Benoît Poelvoorde, by his own admission, was born with what Flemings would call ne karakterkop. While not exactly a pretty boy born to take the romantic lead, his is still a memorable face – there’s no denying the camera loves him. Combined with acting chops and a daring funny streak, this was exactly what French comedy directors were in the market for in the nineties. All they needed was a little push, a flash of light to bring a young Poelvoorde to their attention.
That flash was 1992’s C’est arrivé près de vous, his graduation project known as Man Bites Dog in the English-speaking world. A violent mockumentary co-directed by Poelvoorde and school buddies André Bonzel and Rémy Belvaux, the extremely low-budget feature became a cult phenomenon, taking home two awards at Cannes. In it, Poelvoorde gives life to maniacal serial killer ‘Ben’ who goes around murdering random people and stealing their cash on camera, almost giddy with the fact that he gets to explain his formula for the ‘ballast ratio’ of dead bodies to an audience (midgets have denser bones than children so you have to double the weight). Controversy and praise went hand in hand at the time of release and today Man Bites Dog is often hailed as a pioneering parody of exploitative reality television before that was even a real thing.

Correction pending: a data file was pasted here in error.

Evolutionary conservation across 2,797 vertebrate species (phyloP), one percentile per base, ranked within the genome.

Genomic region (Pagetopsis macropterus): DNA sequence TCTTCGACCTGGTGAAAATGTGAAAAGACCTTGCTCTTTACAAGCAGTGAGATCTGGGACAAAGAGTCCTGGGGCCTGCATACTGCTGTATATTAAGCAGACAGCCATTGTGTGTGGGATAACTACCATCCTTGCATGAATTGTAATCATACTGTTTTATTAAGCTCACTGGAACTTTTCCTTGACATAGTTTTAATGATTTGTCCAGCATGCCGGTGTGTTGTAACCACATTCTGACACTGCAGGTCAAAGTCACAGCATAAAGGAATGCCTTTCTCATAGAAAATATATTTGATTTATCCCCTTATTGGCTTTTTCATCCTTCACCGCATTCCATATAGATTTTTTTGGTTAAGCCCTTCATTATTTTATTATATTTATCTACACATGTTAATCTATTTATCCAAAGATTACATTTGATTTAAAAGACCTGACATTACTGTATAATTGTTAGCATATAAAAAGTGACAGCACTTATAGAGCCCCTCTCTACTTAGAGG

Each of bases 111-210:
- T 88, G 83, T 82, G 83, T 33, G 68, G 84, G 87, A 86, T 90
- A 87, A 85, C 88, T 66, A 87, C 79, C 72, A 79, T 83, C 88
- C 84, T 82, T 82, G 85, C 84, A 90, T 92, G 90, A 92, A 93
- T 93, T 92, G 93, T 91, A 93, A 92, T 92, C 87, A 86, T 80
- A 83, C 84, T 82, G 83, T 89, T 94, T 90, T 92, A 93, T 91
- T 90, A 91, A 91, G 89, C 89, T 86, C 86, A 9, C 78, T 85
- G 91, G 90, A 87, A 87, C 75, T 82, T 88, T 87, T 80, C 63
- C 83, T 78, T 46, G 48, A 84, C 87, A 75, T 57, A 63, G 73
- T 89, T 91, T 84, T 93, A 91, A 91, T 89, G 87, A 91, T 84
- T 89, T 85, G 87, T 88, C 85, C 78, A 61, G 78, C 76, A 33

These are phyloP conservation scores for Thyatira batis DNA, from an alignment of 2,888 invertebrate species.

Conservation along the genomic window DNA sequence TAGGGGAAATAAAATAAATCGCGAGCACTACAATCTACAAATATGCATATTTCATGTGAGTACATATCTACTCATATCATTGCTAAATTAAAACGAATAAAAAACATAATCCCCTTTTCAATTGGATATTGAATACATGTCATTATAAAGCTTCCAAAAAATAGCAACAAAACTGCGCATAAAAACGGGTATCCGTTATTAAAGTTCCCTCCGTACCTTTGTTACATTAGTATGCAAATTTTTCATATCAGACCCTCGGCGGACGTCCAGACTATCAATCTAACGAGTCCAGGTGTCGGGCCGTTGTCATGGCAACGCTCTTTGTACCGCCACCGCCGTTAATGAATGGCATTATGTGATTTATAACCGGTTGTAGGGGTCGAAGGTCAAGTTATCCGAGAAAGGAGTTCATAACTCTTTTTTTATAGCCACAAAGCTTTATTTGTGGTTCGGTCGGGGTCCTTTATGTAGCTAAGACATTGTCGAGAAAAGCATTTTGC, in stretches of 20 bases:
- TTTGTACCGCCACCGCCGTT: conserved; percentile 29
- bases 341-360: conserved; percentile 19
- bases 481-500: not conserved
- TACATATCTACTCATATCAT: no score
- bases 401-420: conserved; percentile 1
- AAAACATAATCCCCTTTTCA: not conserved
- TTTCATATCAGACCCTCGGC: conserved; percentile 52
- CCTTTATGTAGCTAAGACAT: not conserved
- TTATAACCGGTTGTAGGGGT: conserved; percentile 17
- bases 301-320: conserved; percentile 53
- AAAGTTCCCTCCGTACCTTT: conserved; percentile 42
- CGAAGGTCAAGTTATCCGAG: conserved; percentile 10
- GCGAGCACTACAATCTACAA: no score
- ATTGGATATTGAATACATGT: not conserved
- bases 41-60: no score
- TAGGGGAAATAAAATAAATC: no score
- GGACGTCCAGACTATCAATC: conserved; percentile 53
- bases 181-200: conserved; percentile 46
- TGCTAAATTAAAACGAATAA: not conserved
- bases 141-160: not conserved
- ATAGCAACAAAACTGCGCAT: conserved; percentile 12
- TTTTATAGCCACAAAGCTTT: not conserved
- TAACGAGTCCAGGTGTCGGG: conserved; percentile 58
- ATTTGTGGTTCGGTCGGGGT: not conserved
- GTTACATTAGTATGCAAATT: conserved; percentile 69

Roles in the ensemble comedy Le Randonneurs (Hikers, 1997) and in Podium (2004) as a glitter-clad impersonator of French idol Claude François marked Benoît Poelvoorde as the go-to French-speaking actor for the portrayal of misguided losers. In 2004 Quentin Tarantino, a predictable fan of Man Bites Dog, invited Poelvoorde to take a seat on his Cannes jury. Four years later Poelvoorde doubled down on his legacy of physical tomfoolery while playing Caesar’s overconfident son Brutus in the massively expensive blockbuster Astérix au Jeux Olympiques (Asterix at the Olympics).
A significant departure from his parade of offbeat schmucks was the actor’s turn as Audrey Tautou’s earnest sugar daddy in 2009’s Coco avant Chanel. The well-received period piece zoomed in on Coco Chanel’s life before there was Chanel. Instead there were performances as a singer in dimly lit French taverns and rich gentlemen such as Etienne Balsan (Poelvoorde) to whisk her away to chateaus just outside of Paris. Poelvoorde, it is agreed, does splendidly in the role of lover/sponser who becomes frostier as the film progresses and he witnesses Coco’s blooming infatuation with another man. He would deliver similarly subdued performances in Les émotifs anonymes (2010) and Trois coeurs (2014) after that.
A herculean return to comic form came last year with Le tout nouveau testament (The Brand New Testament) in a role tailor-made for Poelvoorde. Cult director Jaco van Dormael’s allegorical comedy casts the actor in the role of God, who happens to be a grade-A asshole living in Brussels. Van Dormael’s deity spends his time tormenting his subjects not just by creating floods and plummeting planes but thinking up new laws of nature: a sandwich with jam must always fall with the jam side down, for example. When daughter Ea has finally had enough of her booze-swilling almighty father, she sets out to find her own apostles and create a New Testament like her brother did before her. Floundering through the streets of Brussels in search of his rebellious offspring, wearing a checkered bathrobe and a dirty grey shirt, Poelvoorde visibly relishes the madcap role dreamed up by Belgium’s most inventive director.